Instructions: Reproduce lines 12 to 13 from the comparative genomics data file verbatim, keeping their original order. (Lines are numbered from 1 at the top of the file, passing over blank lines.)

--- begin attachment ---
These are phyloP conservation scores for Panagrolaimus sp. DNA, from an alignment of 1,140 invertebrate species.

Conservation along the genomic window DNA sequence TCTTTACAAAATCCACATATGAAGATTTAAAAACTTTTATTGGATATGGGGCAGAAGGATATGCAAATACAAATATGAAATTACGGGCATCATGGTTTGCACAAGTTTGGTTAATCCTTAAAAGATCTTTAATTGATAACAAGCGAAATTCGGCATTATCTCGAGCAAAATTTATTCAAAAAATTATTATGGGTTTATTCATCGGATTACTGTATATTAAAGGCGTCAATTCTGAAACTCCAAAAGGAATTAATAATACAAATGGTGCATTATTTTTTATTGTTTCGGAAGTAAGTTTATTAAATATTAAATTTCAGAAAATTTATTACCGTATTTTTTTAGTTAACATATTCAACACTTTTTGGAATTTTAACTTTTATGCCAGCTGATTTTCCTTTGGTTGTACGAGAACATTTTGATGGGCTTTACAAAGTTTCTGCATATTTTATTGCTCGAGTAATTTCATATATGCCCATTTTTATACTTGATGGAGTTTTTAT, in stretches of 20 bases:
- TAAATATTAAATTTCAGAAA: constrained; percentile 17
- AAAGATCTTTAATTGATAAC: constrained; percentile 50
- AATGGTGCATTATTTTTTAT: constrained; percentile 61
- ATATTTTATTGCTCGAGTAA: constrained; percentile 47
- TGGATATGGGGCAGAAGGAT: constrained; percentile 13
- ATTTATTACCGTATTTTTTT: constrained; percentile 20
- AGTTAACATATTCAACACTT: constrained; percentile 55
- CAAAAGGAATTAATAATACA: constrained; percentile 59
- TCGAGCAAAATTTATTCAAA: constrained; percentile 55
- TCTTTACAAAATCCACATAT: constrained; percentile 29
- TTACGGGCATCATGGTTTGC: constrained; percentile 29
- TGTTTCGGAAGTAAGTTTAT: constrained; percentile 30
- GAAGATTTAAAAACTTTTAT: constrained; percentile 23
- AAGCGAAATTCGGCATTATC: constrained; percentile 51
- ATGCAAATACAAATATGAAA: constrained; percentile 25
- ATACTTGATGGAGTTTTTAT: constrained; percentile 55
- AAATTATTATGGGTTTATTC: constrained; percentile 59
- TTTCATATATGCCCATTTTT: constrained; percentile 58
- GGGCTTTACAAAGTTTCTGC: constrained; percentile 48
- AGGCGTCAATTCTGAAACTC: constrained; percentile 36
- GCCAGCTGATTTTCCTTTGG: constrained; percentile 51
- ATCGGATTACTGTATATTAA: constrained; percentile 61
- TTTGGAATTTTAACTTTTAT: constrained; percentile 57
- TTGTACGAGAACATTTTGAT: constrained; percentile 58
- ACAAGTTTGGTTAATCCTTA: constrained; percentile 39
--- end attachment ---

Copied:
- TCTTTACAAAATCCACATAT: constrained; percentile 29
- TTACGGGCATCATGGTTTGC: constrained; percentile 29